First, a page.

Design Your Lifework and Optimize Your Energy, Resources, and Time
What could be more important than the design of your lifework?
We design things that matter. From landscapes to buildings to cars to vacations. The more a situation or object matters, the more design plays a critical role in its creation and sustainability. For example, the design of a bridge matters because of the many lives that will travel on it for years into the future.
If it’s true that value influences design, then we should ask this question: what could be more valuable to you than the time you spend pursuing your lifework? (Lifework = the expression of your energy at work, home, and in your larger community). You donate a significant amount of your time, energy, and resources to your lifework. It too deserves the best design you can bring to it.
The Home Base method enables you to bring insights and tools together to form a design process for your lifework. The method weaves mindsets and strategies together that put the design of your lifework where it belongs: at the center of your focus.
What is a Home Base?
In this method, Home Base is both a metaphor and a real space you create to consistently design your lifework. Home Base as a metaphor represents the space inside you where you know your purpose and reconnect to it at any given moment of the day. It’s also the place inside where you determine what to do, why to do it, and how you want to act as you do it. This place inside you is a rich reservoir of reflection, contemplation, imagination, and strategic thinking. These qualities become important to the design and expression of your lifework.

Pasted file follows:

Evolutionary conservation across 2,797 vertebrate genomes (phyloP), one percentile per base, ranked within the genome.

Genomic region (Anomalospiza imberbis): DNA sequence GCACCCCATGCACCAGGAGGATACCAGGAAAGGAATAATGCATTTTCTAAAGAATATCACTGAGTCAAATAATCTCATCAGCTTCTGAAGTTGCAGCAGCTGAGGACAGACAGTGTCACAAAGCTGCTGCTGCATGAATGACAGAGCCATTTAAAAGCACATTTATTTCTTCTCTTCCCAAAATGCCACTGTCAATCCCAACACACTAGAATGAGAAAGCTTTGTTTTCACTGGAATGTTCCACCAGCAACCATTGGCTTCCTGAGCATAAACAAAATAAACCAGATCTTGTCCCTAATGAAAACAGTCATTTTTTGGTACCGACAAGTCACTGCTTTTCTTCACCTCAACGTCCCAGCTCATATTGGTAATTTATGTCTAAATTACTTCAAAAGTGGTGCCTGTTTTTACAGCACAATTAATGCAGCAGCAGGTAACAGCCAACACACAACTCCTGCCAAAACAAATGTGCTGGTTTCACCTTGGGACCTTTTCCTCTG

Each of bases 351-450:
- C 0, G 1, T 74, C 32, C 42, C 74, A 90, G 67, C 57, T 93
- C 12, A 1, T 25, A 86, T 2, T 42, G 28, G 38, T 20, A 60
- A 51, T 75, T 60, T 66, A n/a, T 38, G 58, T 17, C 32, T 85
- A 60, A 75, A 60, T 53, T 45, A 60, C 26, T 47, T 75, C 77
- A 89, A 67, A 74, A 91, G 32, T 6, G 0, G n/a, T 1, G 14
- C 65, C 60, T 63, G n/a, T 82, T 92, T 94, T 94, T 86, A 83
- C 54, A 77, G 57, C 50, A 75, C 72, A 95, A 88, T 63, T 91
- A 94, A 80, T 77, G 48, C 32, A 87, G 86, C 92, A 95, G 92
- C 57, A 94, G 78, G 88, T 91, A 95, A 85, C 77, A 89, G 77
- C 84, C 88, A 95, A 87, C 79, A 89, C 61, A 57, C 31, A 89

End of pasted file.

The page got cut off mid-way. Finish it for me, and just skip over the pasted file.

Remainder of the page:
As space, Home Base is a place where you regularly assemble your planning tools for a lifework design session. The space matters. It should be a place that brings you good vibes and feelings. Some people use their office as their Home Base. Others may utilize a café, library, or outdoor venue, like a park.
The space should evoke within you a desire to reflect on your lifework and then design your days to match your purpose, responsibilities, and desires. As much as possible, it should be free from external interruption, though some people find the environment of private-public spaces (like a café) to be a suitable Home Base.
Determining the space for your Home Base is highly personal. You must consider the many variables that influence your life responsibilities and your personal preferences. As you experiment over time, you will likely find the space, or spaces, that work(s) best for you.